HC Deb 11 May 1995 vol 259 cc542-3W
Mr. Amess

To ask the President of the Board of Trade when he intends to publish the results of his Department's study on standards, testing and certification barriers in the non-harmonised areas of the single market. [24172]

Mr. Ian Taylor

The generic study on standards, testing and certification barriers in non-harmonised areas of the single market is one of a number of studies which arose from my Department's single market compliance unit business plan. Two hundred and fifty businesses and around 100 trade associations were asked whether they had experienced problems in this area and the results of the survey were analysed to discover the nature of the problems and how they would best be tackled.

Our investigations show that many companies are successfully exporting to other member states, but they confirm that problems are faced by some companies and suggest that these problems may be more significant in certain sectors. Specific problems in exporting to six member states were identified and as might be expected from the size of their markets Germany, in particular, and France specified much more often than other member states, although the numbers of problems identified were still low in absolute terms. Analysis of the problems identified supports the twin approach to resolving conflicts—bilaterally and through direct approaches to the European Commission—as indeed is my Department's usual practice. There is also a need to encourage industry to utilise the benefits of possible agreements under the auspices of the European Organisation for Testing and Certification and to stimulate the work of the European Co-operation for Accreditation of Laboratories and European Accreditation of Certification.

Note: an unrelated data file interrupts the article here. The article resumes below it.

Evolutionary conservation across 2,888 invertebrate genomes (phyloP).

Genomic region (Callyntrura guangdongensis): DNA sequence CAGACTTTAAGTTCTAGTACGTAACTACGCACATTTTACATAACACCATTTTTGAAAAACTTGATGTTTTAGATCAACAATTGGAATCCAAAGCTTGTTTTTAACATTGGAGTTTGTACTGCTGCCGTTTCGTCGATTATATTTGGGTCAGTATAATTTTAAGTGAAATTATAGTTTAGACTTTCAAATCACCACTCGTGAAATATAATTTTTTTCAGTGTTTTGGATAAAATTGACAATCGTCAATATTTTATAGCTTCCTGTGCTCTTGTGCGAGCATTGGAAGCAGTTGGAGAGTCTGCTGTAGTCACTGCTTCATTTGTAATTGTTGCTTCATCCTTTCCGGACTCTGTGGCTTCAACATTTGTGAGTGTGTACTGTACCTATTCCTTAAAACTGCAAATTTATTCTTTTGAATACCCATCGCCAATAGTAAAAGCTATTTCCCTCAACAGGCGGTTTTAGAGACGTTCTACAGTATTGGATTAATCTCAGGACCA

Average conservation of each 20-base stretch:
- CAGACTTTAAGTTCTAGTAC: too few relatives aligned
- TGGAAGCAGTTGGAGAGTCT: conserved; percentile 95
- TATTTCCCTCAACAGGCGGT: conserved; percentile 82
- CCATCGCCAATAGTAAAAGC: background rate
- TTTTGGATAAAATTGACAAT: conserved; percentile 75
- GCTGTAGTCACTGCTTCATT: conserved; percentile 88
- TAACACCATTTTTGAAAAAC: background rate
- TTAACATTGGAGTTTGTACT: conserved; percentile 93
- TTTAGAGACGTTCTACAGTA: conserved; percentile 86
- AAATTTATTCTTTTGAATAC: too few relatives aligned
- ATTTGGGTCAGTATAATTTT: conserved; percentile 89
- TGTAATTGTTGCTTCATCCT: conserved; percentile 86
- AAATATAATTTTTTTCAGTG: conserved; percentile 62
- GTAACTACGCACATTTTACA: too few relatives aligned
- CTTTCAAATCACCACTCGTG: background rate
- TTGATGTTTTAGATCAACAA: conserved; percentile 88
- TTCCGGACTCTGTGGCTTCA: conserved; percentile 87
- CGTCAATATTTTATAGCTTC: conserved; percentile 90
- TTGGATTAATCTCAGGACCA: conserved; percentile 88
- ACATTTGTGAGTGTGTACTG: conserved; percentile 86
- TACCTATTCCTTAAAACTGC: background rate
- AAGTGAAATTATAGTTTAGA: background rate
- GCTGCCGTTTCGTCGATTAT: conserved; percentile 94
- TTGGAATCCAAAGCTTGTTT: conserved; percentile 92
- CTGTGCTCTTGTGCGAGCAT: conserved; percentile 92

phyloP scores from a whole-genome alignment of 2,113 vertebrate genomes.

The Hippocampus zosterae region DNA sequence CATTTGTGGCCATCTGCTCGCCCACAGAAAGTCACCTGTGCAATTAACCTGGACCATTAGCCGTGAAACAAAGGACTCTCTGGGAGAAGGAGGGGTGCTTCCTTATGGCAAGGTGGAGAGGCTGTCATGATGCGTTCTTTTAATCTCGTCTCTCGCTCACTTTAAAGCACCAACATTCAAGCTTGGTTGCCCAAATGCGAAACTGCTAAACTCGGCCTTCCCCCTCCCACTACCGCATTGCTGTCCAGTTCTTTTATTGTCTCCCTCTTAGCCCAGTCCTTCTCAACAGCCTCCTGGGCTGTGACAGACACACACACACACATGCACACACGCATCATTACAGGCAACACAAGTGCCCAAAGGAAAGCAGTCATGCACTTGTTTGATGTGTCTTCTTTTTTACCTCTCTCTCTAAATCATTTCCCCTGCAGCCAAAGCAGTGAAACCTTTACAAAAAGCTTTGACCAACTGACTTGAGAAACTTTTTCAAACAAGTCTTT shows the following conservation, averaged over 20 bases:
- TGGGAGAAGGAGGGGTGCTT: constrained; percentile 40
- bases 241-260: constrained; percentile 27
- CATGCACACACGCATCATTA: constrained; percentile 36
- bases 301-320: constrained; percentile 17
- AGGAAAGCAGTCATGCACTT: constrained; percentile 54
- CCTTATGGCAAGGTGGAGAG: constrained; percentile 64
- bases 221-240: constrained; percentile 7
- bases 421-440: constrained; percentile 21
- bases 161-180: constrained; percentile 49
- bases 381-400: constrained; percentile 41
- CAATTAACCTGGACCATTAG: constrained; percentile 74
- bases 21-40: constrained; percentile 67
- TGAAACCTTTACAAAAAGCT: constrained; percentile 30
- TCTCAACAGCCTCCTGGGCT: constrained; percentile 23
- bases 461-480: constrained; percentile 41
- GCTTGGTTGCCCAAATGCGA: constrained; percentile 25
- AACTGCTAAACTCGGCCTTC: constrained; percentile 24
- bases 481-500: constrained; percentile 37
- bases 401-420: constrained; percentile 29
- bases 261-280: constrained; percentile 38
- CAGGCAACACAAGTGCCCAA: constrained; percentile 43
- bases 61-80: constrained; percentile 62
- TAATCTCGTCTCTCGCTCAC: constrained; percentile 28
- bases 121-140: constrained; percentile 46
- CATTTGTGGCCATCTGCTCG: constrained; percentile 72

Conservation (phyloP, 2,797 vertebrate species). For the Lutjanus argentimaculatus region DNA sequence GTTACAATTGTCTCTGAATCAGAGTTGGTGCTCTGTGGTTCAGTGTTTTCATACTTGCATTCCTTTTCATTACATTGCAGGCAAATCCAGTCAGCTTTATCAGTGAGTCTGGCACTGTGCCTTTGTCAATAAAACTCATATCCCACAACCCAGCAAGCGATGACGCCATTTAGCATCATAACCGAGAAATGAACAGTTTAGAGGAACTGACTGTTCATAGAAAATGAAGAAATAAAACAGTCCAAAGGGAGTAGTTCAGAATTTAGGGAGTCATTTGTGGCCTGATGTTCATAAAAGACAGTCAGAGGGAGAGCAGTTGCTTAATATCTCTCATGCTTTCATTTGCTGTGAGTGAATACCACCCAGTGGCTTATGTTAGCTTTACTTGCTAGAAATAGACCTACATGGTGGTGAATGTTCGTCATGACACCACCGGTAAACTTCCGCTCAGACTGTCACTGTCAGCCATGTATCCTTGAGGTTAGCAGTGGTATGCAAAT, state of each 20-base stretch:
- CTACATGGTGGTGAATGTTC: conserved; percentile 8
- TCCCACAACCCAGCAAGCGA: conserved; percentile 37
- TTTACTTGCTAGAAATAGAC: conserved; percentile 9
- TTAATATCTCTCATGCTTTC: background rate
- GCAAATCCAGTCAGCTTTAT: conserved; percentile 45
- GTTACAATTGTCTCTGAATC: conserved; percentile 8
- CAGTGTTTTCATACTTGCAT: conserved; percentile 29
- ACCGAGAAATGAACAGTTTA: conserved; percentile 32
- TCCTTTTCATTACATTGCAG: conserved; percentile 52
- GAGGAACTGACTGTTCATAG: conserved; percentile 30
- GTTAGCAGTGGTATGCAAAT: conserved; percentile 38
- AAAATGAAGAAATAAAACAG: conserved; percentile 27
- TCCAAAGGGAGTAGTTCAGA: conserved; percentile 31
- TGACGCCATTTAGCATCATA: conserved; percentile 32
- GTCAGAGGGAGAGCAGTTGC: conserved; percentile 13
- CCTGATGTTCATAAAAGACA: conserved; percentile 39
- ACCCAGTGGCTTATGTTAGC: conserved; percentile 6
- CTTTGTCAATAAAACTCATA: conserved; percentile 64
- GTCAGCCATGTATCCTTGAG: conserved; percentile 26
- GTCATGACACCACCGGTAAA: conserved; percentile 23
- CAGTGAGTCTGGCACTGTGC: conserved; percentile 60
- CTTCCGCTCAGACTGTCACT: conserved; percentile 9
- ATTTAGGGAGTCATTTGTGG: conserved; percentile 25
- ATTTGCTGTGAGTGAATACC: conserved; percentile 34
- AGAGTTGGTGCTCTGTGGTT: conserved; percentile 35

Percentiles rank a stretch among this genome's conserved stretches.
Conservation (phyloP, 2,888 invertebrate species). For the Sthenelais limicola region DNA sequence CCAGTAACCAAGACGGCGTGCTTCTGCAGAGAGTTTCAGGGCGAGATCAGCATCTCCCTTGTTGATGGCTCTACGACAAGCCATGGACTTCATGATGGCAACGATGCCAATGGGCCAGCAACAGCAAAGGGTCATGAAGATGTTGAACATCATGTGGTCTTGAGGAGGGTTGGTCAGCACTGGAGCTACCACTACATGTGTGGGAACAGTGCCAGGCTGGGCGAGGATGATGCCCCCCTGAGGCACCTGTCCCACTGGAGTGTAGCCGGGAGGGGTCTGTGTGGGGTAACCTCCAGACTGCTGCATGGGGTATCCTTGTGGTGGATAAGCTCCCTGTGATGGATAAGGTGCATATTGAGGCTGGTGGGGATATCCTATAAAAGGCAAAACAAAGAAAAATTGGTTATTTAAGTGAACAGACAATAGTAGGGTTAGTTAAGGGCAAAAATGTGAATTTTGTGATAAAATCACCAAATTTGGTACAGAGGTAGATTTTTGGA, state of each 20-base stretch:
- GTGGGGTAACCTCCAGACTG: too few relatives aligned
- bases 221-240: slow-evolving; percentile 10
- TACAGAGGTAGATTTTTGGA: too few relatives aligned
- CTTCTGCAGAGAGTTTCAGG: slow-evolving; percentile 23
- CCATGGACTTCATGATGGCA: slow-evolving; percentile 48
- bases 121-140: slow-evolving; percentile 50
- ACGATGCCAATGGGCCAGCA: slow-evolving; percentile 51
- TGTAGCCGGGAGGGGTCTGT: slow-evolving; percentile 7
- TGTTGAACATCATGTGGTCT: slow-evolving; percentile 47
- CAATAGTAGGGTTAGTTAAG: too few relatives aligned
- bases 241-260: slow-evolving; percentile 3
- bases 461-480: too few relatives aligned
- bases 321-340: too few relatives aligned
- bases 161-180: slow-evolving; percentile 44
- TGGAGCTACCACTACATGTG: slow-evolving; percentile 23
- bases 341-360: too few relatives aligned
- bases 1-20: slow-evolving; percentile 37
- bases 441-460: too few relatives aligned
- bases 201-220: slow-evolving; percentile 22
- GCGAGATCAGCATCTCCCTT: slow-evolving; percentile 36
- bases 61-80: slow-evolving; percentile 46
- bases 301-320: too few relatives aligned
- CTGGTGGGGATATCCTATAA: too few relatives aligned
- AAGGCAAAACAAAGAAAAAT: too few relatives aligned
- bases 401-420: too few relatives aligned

Our investigations have confirmed that there are gaps in mutual recognition which are detracting from the benefits of the single market. I have, therefore, written to the European Commission with the results of the study and I will be raising the study with fellow European Ministers in the Internal Market Council.

My Department's single market compliance unit will try to resolve, with firms, specific problems identified by the study and my Department's standards policy unit will help to publicise the ways in which mutual recognition may be achieved.

I have placed in the Library of the House a copy of the report of the study which has been issued.